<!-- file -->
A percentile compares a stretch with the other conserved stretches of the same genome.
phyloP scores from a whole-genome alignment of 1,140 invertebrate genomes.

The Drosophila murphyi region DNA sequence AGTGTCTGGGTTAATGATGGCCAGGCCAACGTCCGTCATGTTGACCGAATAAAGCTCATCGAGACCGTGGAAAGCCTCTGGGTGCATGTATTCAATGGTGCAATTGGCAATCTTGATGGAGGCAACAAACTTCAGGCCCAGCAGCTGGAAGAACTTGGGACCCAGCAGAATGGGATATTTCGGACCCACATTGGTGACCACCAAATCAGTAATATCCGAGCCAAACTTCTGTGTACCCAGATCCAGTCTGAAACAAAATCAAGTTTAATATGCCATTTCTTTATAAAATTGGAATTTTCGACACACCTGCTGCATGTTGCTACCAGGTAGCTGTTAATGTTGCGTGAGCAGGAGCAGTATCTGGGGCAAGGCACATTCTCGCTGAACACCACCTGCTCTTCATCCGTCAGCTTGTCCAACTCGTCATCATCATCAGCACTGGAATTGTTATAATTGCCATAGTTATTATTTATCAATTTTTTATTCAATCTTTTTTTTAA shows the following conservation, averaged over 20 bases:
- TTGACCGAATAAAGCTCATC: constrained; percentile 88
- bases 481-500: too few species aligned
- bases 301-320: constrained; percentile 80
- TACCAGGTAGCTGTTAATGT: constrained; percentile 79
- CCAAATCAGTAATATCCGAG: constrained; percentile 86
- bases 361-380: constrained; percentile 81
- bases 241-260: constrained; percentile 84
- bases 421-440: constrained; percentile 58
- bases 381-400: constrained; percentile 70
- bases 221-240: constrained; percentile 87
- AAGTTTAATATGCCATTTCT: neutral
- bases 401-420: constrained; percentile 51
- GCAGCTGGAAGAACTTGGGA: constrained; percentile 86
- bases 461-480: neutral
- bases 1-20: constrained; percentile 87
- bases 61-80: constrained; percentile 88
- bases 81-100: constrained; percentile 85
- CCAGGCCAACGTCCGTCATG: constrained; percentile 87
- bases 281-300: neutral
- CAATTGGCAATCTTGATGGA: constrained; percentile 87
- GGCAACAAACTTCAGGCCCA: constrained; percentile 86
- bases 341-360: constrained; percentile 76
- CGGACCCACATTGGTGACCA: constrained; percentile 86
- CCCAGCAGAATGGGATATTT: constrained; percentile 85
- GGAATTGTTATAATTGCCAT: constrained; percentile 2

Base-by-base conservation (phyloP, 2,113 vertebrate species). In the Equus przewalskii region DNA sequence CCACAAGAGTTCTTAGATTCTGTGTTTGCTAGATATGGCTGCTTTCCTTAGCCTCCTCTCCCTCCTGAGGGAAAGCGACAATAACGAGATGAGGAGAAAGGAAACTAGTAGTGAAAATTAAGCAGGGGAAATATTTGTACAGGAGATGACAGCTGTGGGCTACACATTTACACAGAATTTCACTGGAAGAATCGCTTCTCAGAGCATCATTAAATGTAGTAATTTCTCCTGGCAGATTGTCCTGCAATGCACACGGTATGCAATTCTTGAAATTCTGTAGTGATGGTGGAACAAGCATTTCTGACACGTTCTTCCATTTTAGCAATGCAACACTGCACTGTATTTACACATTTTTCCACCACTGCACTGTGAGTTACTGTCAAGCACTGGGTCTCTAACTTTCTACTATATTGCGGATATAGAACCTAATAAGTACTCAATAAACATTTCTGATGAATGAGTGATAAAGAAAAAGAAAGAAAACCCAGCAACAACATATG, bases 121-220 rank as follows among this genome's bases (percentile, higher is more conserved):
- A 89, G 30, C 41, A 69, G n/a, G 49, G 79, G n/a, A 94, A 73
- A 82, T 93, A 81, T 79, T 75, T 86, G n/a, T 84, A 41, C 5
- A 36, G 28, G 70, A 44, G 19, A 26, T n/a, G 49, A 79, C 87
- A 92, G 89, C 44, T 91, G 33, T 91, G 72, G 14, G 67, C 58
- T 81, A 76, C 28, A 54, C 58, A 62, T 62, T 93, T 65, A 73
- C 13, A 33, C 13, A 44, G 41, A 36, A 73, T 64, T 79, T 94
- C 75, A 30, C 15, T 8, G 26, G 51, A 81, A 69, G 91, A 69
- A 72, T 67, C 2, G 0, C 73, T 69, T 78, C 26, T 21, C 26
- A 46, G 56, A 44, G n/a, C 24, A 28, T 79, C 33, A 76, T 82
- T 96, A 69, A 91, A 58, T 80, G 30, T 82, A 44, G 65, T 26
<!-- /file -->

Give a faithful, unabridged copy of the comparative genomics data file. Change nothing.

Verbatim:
A percentile compares a stretch with the other conserved stretches of the same genome.
phyloP scores from a whole-genome alignment of 1,140 invertebrate genomes.

The Drosophila murphyi region DNA sequence AGTGTCTGGGTTAATGATGGCCAGGCCAACGTCCGTCATGTTGACCGAATAAAGCTCATCGAGACCGTGGAAAGCCTCTGGGTGCATGTATTCAATGGTGCAATTGGCAATCTTGATGGAGGCAACAAACTTCAGGCCCAGCAGCTGGAAGAACTTGGGACCCAGCAGAATGGGATATTTCGGACCCACATTGGTGACCACCAAATCAGTAATATCCGAGCCAAACTTCTGTGTACCCAGATCCAGTCTGAAACAAAATCAAGTTTAATATGCCATTTCTTTATAAAATTGGAATTTTCGACACACCTGCTGCATGTTGCTACCAGGTAGCTGTTAATGTTGCGTGAGCAGGAGCAGTATCTGGGGCAAGGCACATTCTCGCTGAACACCACCTGCTCTTCATCCGTCAGCTTGTCCAACTCGTCATCATCATCAGCACTGGAATTGTTATAATTGCCATAGTTATTATTTATCAATTTTTTATTCAATCTTTTTTTTAA shows the following conservation, averaged over 20 bases:
- TTGACCGAATAAAGCTCATC: constrained; percentile 88
- bases 481-500: too few species aligned
- bases 301-320: constrained; percentile 80
- TACCAGGTAGCTGTTAATGT: constrained; percentile 79
- CCAAATCAGTAATATCCGAG: constrained; percentile 86
- bases 361-380: constrained; percentile 81
- bases 241-260: constrained; percentile 84
- bases 421-440: constrained; percentile 58
- bases 381-400: constrained; percentile 70
- bases 221-240: constrained; percentile 87
- AAGTTTAATATGCCATTTCT: neutral
- bases 401-420: constrained; percentile 51
- GCAGCTGGAAGAACTTGGGA: constrained; percentile 86
- bases 461-480: neutral
- bases 1-20: constrained; percentile 87
- bases 61-80: constrained; percentile 88
- bases 81-100: constrained; percentile 85
- CCAGGCCAACGTCCGTCATG: constrained; percentile 87
- bases 281-300: neutral
- CAATTGGCAATCTTGATGGA: constrained; percentile 87
- GGCAACAAACTTCAGGCCCA: constrained; percentile 86
- bases 341-360: constrained; percentile 76
- CGGACCCACATTGGTGACCA: constrained; percentile 86
- CCCAGCAGAATGGGATATTT: constrained; percentile 85
- GGAATTGTTATAATTGCCAT: constrained; percentile 2

Base-by-base conservation (phyloP, 2,113 vertebrate species). In the Equus przewalskii region DNA sequence CCACAAGAGTTCTTAGATTCTGTGTTTGCTAGATATGGCTGCTTTCCTTAGCCTCCTCTCCCTCCTGAGGGAAAGCGACAATAACGAGATGAGGAGAAAGGAAACTAGTAGTGAAAATTAAGCAGGGGAAATATTTGTACAGGAGATGACAGCTGTGGGCTACACATTTACACAGAATTTCACTGGAAGAATCGCTTCTCAGAGCATCATTAAATGTAGTAATTTCTCCTGGCAGATTGTCCTGCAATGCACACGGTATGCAATTCTTGAAATTCTGTAGTGATGGTGGAACAAGCATTTCTGACACGTTCTTCCATTTTAGCAATGCAACACTGCACTGTATTTACACATTTTTCCACCACTGCACTGTGAGTTACTGTCAAGCACTGGGTCTCTAACTTTCTACTATATTGCGGATATAGAACCTAATAAGTACTCAATAAACATTTCTGATGAATGAGTGATAAAGAAAAAGAAAGAAAACCCAGCAACAACATATG, bases 121-220 rank as follows among this genome's bases (percentile, higher is more conserved):
- A 89, G 30, C 41, A 69, G n/a, G 49, G 79, G n/a, A 94, A 73
- A 82, T 93, A 81, T 79, T 75, T 86, G n/a, T 84, A 41, C 5
- A 36, G 28, G 70, A 44, G 19, A 26, T n/a, G 49, A 79, C 87
- A 92, G 89, C 44, T 91, G 33, T 91, G 72, G 14, G 67, C 58
- T 81, A 76, C 28, A 54, C 58, A 62, T 62, T 93, T 65, A 73
- C 13, A 33, C 13, A 44, G 41, A 36, A 73, T 64, T 79, T 94
- C 75, A 30, C 15, T 8, G 26, G 51, A 81, A 69, G 91, A 69
- A 72, T 67, C 2, G 0, C 73, T 69, T 78, C 26, T 21, C 26
- A 46, G 56, A 44, G n/a, C 24, A 28, T 79, C 33, A 76, T 82
- T 96, A 69, A 91, A 58, T 80, G 30, T 82, A 44, G 65, T 26